January 15, 2010
With Turner back, OSU is hitting its stride
When Evan Turner suffered through a brutal and terrifying fall after attempting a dunk at full speed earlier this season, many thought the junior standout would be sidelined for a good chunk of time.
Instead, the Illinois native returned after missing only six games, and he hasn't seemed to miss a beat.
"He's a great player," UW assistant coach Greg Gard said following a recent practice. "If not the best player in the country, maybe one of the top five. He adds a lot to their team. Obviously he's aggressive offensively and can score a variety of ways.
"But I think he does a lot for them on the other end of the floor, too, with his rebounding, deflections, steals and the pressure he can put on the ball."
Since coming back Jan. 6th against Indiana, Turner has done all of the things Gard mentioned. He's leading the team with 19.7 points per game on 52 percent shooting from the floor. He's also averaging seven rebounds per contest, good for second on the team in nearly 33 minutes of action, all while running the point.
"A 6-foot-7 point guard," Gard said. "They're hard to find. He's developed himself into a very good player. He's obviously put a lot of time in and a lot of work. I don't think anybody that was involved with him or watched him when he was at St. Joes (High School) wouldn't have projected that he was going to become this.
"Obviously he's put in a lot of hard work and dedicated himself to making him a complete player. Growing and adding some weight has definitely helped, too."
For a player that Gard said didn't necessarily dominate the high school courts, Turner sure nullified that notion Tuesday night at Purdue, one of the better Big Ten teams.
In the first half of that game, junior forward Robbie Hummel tied a school record with eight three-pointers and scored 29 points in the opening frame. For most team's, that would likely be the signal that a loss was only 20 minutes away.
But then again, most teams don't have Evan Turner.
With him back in the lineup, Ohio State managed to keep the deficit manageable and eventually, behind Turner's second half outburst that helped him finish with 32 points, stole victory from the Boilermakers.
"We watched the first half," UW guard Jordan Taylor said. "We saw the Hummel explosion. We didn't get to see the Turner explosion. But we saw highlights of it and the coaches told us about it. He's a great player and we know what we can do. Last year he came in here and had 23 as a sophomore on us.
"We just have to try to slow him down any way we can."
Wisconsin opened conference play against Ohio State on New Year's Eve with an easy and somewhat surprising 22-point victory. In that game, it looked as though the Buckeyes were missing more than just Turner. At times they were out of sync and almost emotionless.
When the two teams meet again Saturday night it will be a different story. Not only is Turner back and playing at his pre-injury level that saw him establish himself as one of the nation's best with multiple double-doubles and OSU's first two triple-double's in its history, UW is playing without one of its key players in Jon Leuer.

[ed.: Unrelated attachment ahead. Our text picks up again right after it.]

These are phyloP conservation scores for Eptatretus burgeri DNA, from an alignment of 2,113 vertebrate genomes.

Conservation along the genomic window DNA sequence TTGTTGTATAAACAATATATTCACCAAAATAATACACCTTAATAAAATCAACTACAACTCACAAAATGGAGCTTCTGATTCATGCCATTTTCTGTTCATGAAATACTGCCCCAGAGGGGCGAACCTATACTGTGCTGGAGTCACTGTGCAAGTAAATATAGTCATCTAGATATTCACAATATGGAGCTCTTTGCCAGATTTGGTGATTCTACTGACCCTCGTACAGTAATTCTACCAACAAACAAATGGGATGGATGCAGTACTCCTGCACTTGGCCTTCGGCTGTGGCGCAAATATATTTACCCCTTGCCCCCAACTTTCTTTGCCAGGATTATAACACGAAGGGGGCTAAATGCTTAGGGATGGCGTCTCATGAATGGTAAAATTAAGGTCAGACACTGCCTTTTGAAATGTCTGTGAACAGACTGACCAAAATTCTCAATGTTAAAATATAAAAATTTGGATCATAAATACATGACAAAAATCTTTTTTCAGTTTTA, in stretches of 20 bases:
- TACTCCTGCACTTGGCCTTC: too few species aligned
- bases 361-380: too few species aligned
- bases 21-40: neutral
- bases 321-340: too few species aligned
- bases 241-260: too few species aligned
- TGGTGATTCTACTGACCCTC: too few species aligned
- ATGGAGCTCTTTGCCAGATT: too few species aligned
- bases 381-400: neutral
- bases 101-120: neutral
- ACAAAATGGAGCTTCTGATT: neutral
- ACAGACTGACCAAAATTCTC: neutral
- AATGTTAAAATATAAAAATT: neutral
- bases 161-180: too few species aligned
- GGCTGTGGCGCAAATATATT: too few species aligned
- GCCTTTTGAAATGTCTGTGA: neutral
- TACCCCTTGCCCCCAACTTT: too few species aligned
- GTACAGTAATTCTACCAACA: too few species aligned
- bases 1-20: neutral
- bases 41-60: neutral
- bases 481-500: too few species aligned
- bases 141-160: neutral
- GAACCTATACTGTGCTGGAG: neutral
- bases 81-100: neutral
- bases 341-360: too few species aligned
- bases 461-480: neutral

While the Badgers have proved in recent games that they can with either without Leuer entirely or without his full services due to foul trouble, they still haven't seen a force quite as formidable as Turner and his propensity to contribute in every facet of the game.
"Obviously numbers are one thing," Gard said. "But he adds a confidence and swagger about them that they had last year that maybe took a timeout for a little bit while he was out."
Prior to Turner's injury, Ohio State was averaging well over 80 points per game. During his absence, those numbers dipped down to 63 per, including three losses like the 22-point drubbing suffered at Wisconsin and a nine-point loss at Michigan in conference play and an eight-point loss at Butler.
Now that he's back, OSU's average scoring per game is back up to 70 points per game with a 2-1 record including a loss at Minnesota and a come-from-behind win at then No. 6 Purdue.
"Anytime you get a guy back with that caliber and he's playing as well as he is right now it's a big bonus for them," UW senior guard Jason Bohannon said. "They're playing very well. They went to Purdue and got that huge win for them. They're playing as well as anyone right now. It's going to be big for us to be able to take care of the ball, do the right things and keep playing the way we have been."
But again, UW has not played anyone this season in conference play with the amount of talent Turner possesses. While Kalin Lucas at Michigan State and Talor Battle at Penn State might be two of the better players in the league, they do not have the same size and athleticism of Turner who would be a sure-fire NBA lottery pick if he declared for the Draft.
"He's big enough so he can get to the rim on smaller guys and he's long enough to get there on bigger guys and quicker as well," Taylor said. "He's got a lot of counters and different stuff to get to the basket. He can even knock down jump shots.
"You can't leave him open at any time."
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